Parents are almost exclusive in their unified feeling of guilt about their parenting. Parents constantly fall into the guilty parenting trap by lamenting that they are not spending enough time with their children and are at work too long. When they finally do spend time with their children, they worry that they have not given each child enough attention, have not done or said the right thing. And the list goes on.
Divorced parents feel guilty that they are not providing a solid home experience for their children and financially struggling parents worry that they are not providing a secure home. And the biggest worriers of all are, you guessed it… the Moms.
So where does all of this guilt come from? To be sure, we as parents are entrusted with an awesome responsibility. Raising kids is probably the most difficult task that we will ever undertake and surely the most important. And that alone is enough to give anyone pause (and a giant headache!)
I know that as a young mother even though I often thought I was doing a good job, there were so many times that I felt like I wasn’t doing enough. Maybe I wasn’t giving my kids everything that they needed. Maybe when I did this, it wasn’t the right thing or maybe when I said that, it did more harm than good. Around and around and up and down.
Guilt Doesn’t Do Anyone Any Good
And after several years of this, I finally came to a profound revelation, and one that continues to guide me even today. My guilt about my parenting wasn’t doing anyone any good! Not me, not my spouse and certainly not my children! When a person feels guilty, it affects who s/he is and how s/he acts. When a person acts from a place of guilt they are usually acting from a place of weakness. They do things, and say things and even give things that they shouldn’t.
Our children don’t need guilty, weak parents. Our children need strong, secure parents that act decisively for the good of their children and for their good of their families. Guilt does not allow them to do so.
The Benefits of Guilt
So does guilt have a place in our lives? Of course. Guilt is an emotion that lets us know that something is amiss. We feel guilty when something in our lives is not quite right or needs extra attention. We feel the guilt so that we can pay attention and do what needs to be done! This is particularly true when it comes to parenting.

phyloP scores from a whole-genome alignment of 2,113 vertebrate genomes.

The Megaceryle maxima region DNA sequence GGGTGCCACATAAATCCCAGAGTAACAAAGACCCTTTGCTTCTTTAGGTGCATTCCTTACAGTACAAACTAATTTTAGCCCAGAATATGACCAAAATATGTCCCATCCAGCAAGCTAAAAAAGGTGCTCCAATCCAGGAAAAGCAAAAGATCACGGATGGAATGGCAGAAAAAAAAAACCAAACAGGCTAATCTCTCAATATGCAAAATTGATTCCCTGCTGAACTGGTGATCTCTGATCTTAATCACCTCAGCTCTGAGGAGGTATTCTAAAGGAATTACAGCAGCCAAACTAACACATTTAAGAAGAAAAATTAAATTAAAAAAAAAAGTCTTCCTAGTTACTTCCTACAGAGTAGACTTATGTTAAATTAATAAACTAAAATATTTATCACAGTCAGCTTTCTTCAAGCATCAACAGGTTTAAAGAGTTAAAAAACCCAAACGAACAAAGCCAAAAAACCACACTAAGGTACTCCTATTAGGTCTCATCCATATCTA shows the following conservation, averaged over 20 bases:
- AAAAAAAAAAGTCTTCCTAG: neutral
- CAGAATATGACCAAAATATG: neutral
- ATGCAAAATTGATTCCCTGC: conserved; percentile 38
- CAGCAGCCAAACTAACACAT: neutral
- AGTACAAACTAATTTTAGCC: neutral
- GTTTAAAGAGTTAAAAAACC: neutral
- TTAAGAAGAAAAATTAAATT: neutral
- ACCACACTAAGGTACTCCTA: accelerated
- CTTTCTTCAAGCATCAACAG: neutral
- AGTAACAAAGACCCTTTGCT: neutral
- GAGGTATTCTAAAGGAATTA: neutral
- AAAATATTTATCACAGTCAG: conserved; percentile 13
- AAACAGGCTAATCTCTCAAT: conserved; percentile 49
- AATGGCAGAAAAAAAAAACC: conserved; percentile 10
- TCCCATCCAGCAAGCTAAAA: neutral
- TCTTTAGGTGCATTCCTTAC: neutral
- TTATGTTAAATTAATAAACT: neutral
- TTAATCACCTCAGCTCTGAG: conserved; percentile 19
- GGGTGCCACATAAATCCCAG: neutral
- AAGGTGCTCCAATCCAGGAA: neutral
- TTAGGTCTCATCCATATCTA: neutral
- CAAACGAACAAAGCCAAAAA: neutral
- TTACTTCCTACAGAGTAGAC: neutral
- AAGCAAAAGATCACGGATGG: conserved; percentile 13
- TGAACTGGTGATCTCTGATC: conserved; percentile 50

Let’s say that we are feeling guilty over finances. We can’t give our children everything that they want. It’s natural for a parent to want to give the best to his/her children but there are so many more things that a child needs from his parents. Here is an opportunity to show our children the true blessing of family. Family can form a shield to protect and carry us through many difficult circumstances. The family bond is so much stronger than “things.”
When we feel guilty about something, the purpose is not to carry the weight around forever. We need to put the load down and sit down and figure out why we are feeling guilty. Then, we need to carefully analyze what can be done to correct the situation. It is so much healthier to look for and work towards a solution than to have negative feelings.
Finding Solutions is Healthier than Feeling Guilty
Here are some steps to finding solutions.
- Carefully analyze why you are feeling guilty or in pain
- Sit down with a pen and paper and list possible things that you can do to ease the situation
- Talk to your spouse or a trusted friend and bounce your ideas to get another opinion
- Once you have some ideas for a plan of action – get started!
- Monitor your progress- even small steps in the right direction are liberating and should be celebrated
Let’s say that you feel guilty over yelling too much at your children. Are there steps to take that can ease some of the tension that gets you riled up? Have you made your expectations clear to your children.? Are they abusing privileges? Have you been lazy about stepping in when things start to escalate and then you only intervene when things are out of hand? Maybe you just need more cleaning help at home.
Really looking to see where the problem lies, can bring unexpected solutions. A well timed snack, starting dinner a half hour earlier, supervising homework before play are all examples of small tweaks that can lead to big payoffs. Have you been avoiding that talk with your spouse or with your adolescent daughter? Get support from a friend and take the leap. Feeling guilty never does any good but taking steps to improve a situation, always sets us on the right track, even if progress is slow.
We live in a busy, demanding world and it is easy to land up in the guilty parenting trap. Remember the wonderful things that you are accomplishing every day and how your efforts are keeping your kids well fed, healthy and strong. Applaud the work that you do every day and look for solutions when things are not going as smoothly as planned. We need to throw off the guilt and be the strong and secure parents that our children need us to be. Good luck!
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